So you’ve decided that having your own business and being the top dog pulling all the strings is the way you want to proceed with your life. Good for you! The decision to start a business isn’t always one people can go through with no matter how well they’ve developed their plans and ideas. It simply isn’t for everyone.
Now that you have your business up and running though, you’ve noticed that it isn’t always unlimited vacation days and stress free living being the boss. You have to maintain all aspects of your business on a consistent basis and always be prepared for what lay ahead. Some months are slower than others, meaning that money can get very tight very quickly. Keeping your business afloat through these times can be a challenge, but there are options if your usual methods aren’t panning out for you this time around.
Here are just some of such options:
It might be necessary that you take out a loan from the bank to keep everything going smoothly for a period of time. Ideally the loan you take out has low monthly payments and a low interest rate so you can pay it off quickly and get over the hump you’re in for good. The monthly payment will be another expense you have to worry about each month, so carefully consider just how much you’re getting in your loan and don’t go overboard just to have some emergency cash you might not end up even using. With the way interest rates work, you might end up paying all of that extra money you didn’t need back to the back through interest. How much you get from the bank or a lender is typically tied to your personal or business credit score.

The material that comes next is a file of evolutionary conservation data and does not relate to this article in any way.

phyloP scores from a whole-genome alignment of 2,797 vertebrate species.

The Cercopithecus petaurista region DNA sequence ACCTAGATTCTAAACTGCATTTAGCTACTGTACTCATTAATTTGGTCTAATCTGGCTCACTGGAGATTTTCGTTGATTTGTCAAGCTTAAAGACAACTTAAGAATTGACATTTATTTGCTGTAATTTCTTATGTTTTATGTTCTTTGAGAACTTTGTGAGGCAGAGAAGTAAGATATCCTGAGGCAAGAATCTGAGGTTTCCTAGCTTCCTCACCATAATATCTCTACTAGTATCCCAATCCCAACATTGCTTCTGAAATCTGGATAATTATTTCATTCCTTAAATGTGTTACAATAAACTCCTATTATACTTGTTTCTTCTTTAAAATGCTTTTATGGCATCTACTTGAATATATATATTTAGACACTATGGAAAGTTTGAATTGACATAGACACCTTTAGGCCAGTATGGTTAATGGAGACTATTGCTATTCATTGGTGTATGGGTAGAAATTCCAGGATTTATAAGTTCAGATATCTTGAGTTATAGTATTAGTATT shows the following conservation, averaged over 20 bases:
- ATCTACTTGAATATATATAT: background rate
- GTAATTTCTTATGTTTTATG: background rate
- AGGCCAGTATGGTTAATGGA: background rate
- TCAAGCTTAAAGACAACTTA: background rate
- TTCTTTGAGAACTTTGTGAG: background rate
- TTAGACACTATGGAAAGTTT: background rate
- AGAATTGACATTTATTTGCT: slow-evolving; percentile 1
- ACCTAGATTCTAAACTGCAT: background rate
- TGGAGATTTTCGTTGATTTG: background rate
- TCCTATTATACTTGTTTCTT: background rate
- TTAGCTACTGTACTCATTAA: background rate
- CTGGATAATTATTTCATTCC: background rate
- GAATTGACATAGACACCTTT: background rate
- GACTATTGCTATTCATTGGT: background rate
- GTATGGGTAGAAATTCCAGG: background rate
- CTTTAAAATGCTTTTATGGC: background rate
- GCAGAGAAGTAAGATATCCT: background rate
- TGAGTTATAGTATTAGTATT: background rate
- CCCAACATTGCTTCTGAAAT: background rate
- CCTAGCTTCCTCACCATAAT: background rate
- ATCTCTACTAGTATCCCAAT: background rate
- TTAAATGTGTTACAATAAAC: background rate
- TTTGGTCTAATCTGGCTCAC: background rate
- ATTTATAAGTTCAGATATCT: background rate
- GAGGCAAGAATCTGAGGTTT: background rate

Many different lenders offer what is known as a merchant cash advance. This is different from a small business loan. It’s a lump sum payment given with the understanding that the income of your business will be able to pay back the money. The money to pay back these kinds of cash advances is typically taken from your daily credit card receipts. How much a lender is willing to give you is directly tied to how much money you make via credit card sales each month.
Essentially, the lender is willing to do this because without this money your business would go under, but it’s otherwise still profitable enough that if they put enough in to keep it going you they’ll see that money come back to them, with a little extra for themselves. Instead of being tied to your credit rating, a merchant cash advance is tied instead to how consistent your credit card sales are from month to month. If you consistently bring in ten thousand dollars a month through credit card sales and have been for some time now, that’s all you need for a lender to be willing to give you a business cash advance.
Sustaining your business requires a lot of effort from you physically, mentally, and of course financially. A business is all about money at the end of the day and it’s important that your profits always exceed your expenses. Sometimes this isn’t always possible, and is actually a normal part of running just about any business. If these times where you’re running in the red are impacting your businesses’ ability to continue to exist however, it might be necessary to seek outside funding.